Tensile strength (g/tex) 21.21 17.48 16.85 26.3 22.03 24.15

The results indicate that enzymatic pretreatment of cotton and fibers are quite comparable with that obtained with convention. The chemical compositions of both the fibers are heterogeneous in nature and therefore different combinations of enzymes are performed for pretreatment. Weight loss percentage results show that the required impurities are removed effectively from the fibers. Wettability of pretreated cotton and ramie fibers are also found to be improve and as per the required for subsequent dyeing process. Moisture regain values increases on removal of non-cellulosic impurities in case of cotton fiber while decreases in case of ramie fiber. This is because, in case of cotton fibers the major non-cellulosic impurities are present in the primary wall of the fiber and mainly consist fats (form hydrophobic layer). However, in ramie fiber, the non-cellulosic impurities are present mainly in the interior of the fiber strand and consist hemicellulose as the major component (hydrophilic in nature), removal of which decreases moisture regain. Whiteness index of the fibers improve on pretreatment and results are very close to the conventional process. Exactly, similar but opposite trends was observed for yellowness index of the fibers. Tensile strength of the grey fibers is higher and on removal of impurities it decreases. The non-cellulosic components of fibers act as binding material and on removal reduce tensile strength.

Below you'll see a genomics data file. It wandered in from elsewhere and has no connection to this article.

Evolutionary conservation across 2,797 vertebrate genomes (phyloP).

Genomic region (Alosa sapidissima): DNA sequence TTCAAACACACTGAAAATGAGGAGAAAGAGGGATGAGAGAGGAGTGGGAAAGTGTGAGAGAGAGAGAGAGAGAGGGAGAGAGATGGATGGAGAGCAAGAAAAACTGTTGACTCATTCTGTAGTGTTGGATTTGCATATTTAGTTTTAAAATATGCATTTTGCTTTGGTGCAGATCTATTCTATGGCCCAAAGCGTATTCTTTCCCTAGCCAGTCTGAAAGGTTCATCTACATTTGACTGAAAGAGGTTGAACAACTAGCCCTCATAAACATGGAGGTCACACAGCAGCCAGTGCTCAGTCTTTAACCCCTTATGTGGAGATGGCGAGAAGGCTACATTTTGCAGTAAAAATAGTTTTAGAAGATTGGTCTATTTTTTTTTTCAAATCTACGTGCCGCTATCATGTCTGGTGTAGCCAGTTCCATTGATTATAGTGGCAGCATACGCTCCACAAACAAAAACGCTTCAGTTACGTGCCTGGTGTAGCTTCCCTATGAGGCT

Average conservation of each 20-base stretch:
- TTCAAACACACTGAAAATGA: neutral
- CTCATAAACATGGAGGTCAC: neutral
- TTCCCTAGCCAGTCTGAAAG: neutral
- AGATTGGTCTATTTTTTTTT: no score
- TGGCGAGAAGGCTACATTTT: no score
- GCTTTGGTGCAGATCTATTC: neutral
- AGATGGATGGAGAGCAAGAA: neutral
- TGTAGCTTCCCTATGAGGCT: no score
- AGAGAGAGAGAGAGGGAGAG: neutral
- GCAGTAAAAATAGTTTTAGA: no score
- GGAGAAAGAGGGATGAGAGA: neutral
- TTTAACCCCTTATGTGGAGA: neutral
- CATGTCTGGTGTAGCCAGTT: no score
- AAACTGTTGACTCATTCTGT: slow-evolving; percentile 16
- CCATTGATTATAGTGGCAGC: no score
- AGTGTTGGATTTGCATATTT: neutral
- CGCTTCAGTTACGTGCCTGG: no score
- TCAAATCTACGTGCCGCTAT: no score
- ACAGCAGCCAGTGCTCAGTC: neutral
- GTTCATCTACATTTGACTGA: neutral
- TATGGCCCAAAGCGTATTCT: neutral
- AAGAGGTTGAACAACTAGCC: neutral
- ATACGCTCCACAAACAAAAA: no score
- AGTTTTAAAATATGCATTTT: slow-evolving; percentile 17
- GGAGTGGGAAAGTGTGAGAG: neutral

3.2 Natural coloration of cotton and ramie fibers:

3.2.1 UV Visible characterization:

It is well known that the solvent exerts a profound influence on the quality and shape of the absorbance curve 16. Different solvents were analysed for UV analysis and methanol satisfied all the conditions relative to peak quality and non interference at the specific wavelength. Curcumin (keto form, figure-1) givesturmeric its characteristics yellow colour. The UV – Visible spectra (figure -2) of methanol extract of curcumin shows the characterized peaks and troughs at 350 – 550 nm with maximum absorbance at 420 nm wavelength.

         clip_image002_0001 2Figure – 1 Structure and UV –Visible graph of curcumin colour

3.2.2 Dyeing behavior of curcumin on natural cellulosic fibers: